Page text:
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Sudan will not permit any force in that has any real chance of stopping the genocide.

If a UN force enters the country with Sudanese consent, it will be a UN force too ineffectual to accomplish anything, just like the AU force.  It may even end up fighting the rebels instead.

We need a large, heavily-armed NATO-led force of 50,000 troops or more that is prepared to go to war with the Sudanese government.  The troops could come from countries as outlined below.

15,000 Africa
10,000 Asia, Latin America
 1,000 Canada
 4,000 Japan
15,000 EU
 5,000 Russia and Eastern Europe

These are admittedly not much more than wild guesses, but I think achievable with enough political will.

The US won't be able to send ground troops after the Iraq debacle, but might be able to help with logistical and air support.  The UK will have to withdraw from Iraq in order to do this, and Canada would need to pull out of Afghanistan.

China is the main buyer of Sudanese oil, but I think they'd back down if the rest of the world was really serious about intervening.

Darfur was an independent state in precolonial times and there is no reason for it not to be again.  After it is liberated, expect about 20,000 troops to remain for at least 10 years.

It was done in Bosnia.  It was done in Kosovo.  If it could work for white people, it can work for blacks.

by tyronen on Fri Nov 17th, 2006 at 01:07:34 PM EST
Why NATO-led? What's wrong with putting all those troops under UN command?

Those whom the Gods wish to destroy They first make mad. -- Euripides
by Migeru (migeru at eurotrib dot com) on Fri Nov 17th, 2006 at 01:10:28 PM EST
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Actually you can do both.  Keep in mind that this is an offensive, Korean-War style operation, not ordinary peacekeeping.
by tyronen on Fri Nov 17th, 2006 at 01:29:03 PM EST
[ Parent ]
What is generally called an "invasion".
by Colman (colman at eurotrib.com) on Fri Nov 17th, 2006 at 01:32:02 PM EST
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No, it is not peacekeeping.

Is China really the only obstacle in the way of a UN security resolution authorising this?

Those whom the Gods wish to destroy They first make mad. -- Euripides

by Migeru (migeru at eurotrib dot com) on Fri Nov 17th, 2006 at 01:36:17 PM EST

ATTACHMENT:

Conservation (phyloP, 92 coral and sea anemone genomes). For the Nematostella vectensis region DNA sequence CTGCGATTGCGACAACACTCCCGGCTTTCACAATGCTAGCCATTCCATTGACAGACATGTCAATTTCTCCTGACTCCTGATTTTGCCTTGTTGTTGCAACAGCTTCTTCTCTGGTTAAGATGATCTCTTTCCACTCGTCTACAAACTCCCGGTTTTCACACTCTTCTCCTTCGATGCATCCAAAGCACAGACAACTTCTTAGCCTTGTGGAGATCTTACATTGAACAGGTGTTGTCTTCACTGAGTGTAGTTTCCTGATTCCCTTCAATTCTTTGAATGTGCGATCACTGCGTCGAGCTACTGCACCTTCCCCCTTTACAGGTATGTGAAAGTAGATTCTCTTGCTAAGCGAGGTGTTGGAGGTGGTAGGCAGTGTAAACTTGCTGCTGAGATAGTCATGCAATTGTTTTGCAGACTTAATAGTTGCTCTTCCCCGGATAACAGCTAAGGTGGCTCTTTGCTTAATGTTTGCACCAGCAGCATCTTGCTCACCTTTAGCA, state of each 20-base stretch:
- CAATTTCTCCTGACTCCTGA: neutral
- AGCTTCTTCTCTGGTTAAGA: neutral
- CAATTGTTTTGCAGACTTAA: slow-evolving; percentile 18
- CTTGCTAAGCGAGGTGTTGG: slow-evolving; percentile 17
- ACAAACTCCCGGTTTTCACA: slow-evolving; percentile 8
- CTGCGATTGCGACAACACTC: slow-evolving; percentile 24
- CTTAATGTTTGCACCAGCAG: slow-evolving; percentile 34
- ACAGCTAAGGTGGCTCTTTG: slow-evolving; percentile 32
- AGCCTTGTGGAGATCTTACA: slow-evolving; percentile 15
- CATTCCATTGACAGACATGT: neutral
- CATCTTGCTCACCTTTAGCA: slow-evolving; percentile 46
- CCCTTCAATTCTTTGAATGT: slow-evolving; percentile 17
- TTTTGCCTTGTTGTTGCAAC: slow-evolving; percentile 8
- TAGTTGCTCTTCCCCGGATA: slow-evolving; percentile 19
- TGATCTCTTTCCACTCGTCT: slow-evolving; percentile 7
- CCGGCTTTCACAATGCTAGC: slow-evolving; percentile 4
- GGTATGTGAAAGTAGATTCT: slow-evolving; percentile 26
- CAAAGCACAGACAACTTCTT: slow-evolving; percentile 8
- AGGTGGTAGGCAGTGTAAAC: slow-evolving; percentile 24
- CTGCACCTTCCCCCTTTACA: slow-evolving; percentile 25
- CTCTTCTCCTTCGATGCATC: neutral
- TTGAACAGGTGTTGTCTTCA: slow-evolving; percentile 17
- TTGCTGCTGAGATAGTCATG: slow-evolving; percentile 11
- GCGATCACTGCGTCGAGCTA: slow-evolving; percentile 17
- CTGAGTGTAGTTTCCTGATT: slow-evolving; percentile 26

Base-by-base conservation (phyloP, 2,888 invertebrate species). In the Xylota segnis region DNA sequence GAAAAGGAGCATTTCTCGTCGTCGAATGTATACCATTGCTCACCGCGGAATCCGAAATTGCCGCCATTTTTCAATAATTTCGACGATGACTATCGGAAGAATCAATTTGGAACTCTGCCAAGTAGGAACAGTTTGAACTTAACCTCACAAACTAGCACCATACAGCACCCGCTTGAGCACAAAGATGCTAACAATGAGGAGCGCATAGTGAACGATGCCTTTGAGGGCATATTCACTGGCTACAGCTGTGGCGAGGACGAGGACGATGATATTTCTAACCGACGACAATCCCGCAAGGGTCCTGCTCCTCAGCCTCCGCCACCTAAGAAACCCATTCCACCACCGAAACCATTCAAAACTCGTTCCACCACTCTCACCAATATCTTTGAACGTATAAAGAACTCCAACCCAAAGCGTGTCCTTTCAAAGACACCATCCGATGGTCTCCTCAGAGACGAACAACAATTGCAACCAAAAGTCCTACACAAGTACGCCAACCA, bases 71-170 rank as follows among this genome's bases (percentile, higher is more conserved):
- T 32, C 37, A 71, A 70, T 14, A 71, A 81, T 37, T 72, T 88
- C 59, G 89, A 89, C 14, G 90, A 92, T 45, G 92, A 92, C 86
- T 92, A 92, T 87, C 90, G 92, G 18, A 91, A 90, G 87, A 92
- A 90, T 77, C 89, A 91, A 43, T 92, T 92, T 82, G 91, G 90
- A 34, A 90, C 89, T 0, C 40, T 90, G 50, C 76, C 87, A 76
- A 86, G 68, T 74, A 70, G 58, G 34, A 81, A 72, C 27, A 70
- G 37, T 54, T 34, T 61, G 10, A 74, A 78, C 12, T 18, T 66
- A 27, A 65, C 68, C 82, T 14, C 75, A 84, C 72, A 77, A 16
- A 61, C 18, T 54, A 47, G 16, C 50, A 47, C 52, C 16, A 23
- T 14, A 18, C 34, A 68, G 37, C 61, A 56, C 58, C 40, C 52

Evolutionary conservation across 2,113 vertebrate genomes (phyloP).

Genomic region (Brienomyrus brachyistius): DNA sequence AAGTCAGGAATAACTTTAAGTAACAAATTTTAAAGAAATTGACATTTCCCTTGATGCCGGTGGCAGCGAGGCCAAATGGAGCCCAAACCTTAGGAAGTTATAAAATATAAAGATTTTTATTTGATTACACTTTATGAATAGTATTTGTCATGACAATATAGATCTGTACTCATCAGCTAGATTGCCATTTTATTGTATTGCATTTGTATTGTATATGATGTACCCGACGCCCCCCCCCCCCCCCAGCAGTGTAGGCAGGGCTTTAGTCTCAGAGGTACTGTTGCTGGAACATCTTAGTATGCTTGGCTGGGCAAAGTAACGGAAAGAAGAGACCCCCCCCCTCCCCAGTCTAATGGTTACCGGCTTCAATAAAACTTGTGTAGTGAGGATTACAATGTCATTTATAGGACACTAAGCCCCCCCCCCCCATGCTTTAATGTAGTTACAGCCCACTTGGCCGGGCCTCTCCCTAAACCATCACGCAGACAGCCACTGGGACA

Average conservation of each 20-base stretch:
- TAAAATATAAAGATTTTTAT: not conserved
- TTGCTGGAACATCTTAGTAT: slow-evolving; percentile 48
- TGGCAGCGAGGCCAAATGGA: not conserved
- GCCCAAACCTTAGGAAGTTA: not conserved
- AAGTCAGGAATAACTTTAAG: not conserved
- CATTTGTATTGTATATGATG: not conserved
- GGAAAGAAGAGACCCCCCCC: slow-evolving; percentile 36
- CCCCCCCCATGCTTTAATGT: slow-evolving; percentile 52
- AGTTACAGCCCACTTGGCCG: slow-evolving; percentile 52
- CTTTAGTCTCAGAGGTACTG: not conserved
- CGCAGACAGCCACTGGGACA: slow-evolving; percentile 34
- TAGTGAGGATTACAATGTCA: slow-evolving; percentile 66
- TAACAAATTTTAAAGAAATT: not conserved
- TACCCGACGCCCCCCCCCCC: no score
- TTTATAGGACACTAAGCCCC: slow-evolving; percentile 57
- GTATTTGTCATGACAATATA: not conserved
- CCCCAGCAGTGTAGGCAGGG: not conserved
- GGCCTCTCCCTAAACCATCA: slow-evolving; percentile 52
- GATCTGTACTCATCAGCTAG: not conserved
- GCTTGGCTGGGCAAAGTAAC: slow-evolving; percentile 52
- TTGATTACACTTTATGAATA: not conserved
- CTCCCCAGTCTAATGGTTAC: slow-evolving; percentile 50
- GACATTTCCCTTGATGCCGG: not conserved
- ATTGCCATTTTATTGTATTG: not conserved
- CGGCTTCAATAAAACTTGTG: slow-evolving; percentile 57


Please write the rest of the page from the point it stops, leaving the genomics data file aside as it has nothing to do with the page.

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China has threatened to veto any Chapter VII resolution authorizing invasive force.  Their policy has been to give Sudan a free hand in exchange for its oil.

Although to be fair, Russia isn't really all that much better, and perhaps it's wishful thinking to hope they would join in what would be, indeed, an invasion.

But again, they've been getting away with this because they know that neither Western nor Arab countries really give a rat's ass black African victims.  Likewise, Russia backed Serbia for a long time, but retreated when it became clear intervention was finally going to happen.

Keep in mind that we are already too late to stop genocide in Darfur - it is a done deal, and over 400,000 are already dead.  The question is how to stop it from spreading into Chad and CAR and turning the whole region into flames.  We could have another Congo on our hands here very soon.

by tyronen on Fri Nov 17th, 2006 at 05:14:35 PM EST
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Sadly, and from a realist point of view, trying to stop the conflict from becoming a regional war has a better shot at being accepted as a rationale for intervention than stopping genocide. So maybe the best that could happen is that the situation in Chad and the CAR heats up enough to prompt the UNSC to authorise an intervention with teeth. The problem is that the situation reaally has to boil over for this to happen. It's pretty hopeless.

Those whom the Gods wish to destroy They first make mad. -- Euripides
by Migeru (migeru at eurotrib dot com) on Fri Nov 17th, 2006 at 05:33:35 PM EST
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